The UN Department of Global Communication, for example, projects that for the next 15 years urban growth is set to double for several African cities: Dar es Salaam will reach over 13 million inhabitants and Kampala will exceed seven million.
This World Health Day, G20 finance ministers will meet in Rome, Italy, to discuss how they will build back from the pandemic. The global economy is and concerted effort, coordination and imagination is needed to enable not only a worldwide recovery but also to ensure that the world’s poorest people are not left behind.
The past year has forced many of us to address difficult truths about how we treat and take care of each other — among them is a reckoning with racism and injustice.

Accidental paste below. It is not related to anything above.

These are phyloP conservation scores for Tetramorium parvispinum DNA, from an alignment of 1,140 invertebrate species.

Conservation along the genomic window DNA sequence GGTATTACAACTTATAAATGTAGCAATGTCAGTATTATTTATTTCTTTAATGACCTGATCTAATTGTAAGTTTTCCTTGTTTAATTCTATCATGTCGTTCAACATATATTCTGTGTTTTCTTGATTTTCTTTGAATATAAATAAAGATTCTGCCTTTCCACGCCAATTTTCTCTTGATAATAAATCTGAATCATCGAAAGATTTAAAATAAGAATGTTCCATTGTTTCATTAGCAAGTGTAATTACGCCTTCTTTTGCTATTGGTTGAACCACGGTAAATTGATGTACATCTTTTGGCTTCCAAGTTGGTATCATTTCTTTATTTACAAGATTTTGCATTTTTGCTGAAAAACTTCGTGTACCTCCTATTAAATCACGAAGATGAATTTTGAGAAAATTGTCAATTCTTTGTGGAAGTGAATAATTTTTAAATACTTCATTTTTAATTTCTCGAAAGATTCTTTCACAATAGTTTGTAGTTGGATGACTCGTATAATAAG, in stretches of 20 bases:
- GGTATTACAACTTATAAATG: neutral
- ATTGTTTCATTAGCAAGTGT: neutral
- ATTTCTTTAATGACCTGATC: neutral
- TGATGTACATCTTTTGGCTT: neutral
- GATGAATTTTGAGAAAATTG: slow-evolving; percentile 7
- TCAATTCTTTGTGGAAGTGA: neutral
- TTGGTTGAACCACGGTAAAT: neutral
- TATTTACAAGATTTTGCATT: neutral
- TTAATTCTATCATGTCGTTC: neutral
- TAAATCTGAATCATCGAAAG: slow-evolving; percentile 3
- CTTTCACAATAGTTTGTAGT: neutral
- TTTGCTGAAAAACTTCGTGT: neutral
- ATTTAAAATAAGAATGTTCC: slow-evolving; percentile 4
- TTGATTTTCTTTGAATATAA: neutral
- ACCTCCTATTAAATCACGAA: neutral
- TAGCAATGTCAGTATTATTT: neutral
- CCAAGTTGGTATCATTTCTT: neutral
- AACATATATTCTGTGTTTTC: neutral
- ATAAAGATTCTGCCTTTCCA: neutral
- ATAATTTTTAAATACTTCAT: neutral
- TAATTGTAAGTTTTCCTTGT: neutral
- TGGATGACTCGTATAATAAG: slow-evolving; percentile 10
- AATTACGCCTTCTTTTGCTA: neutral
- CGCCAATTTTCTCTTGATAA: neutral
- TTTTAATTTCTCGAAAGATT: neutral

The battle for the future of food has grown contentious, and José Graziano da Silva has become a lightning rod for criticism. In 2014, as Director General of the United Nations Food and Agriculture Organization (FAO), he presided over the institution’s first International Agroecology Symposium, opening what he called “a new window in the Cathedral of the Green Revolution.” The FAO has since then formalized support for “Scaling Up Agroecology” while continuing to promote the kinds of chemical-intensive agriculture associated with the Green Revolution.
It is the oceans that engendered life. The lives of humans remain connected to the seas, making the good health of the seas and the efficient management of sea-based activity essential elements for the wellbeing of people and nations.
Women hold up half the sky.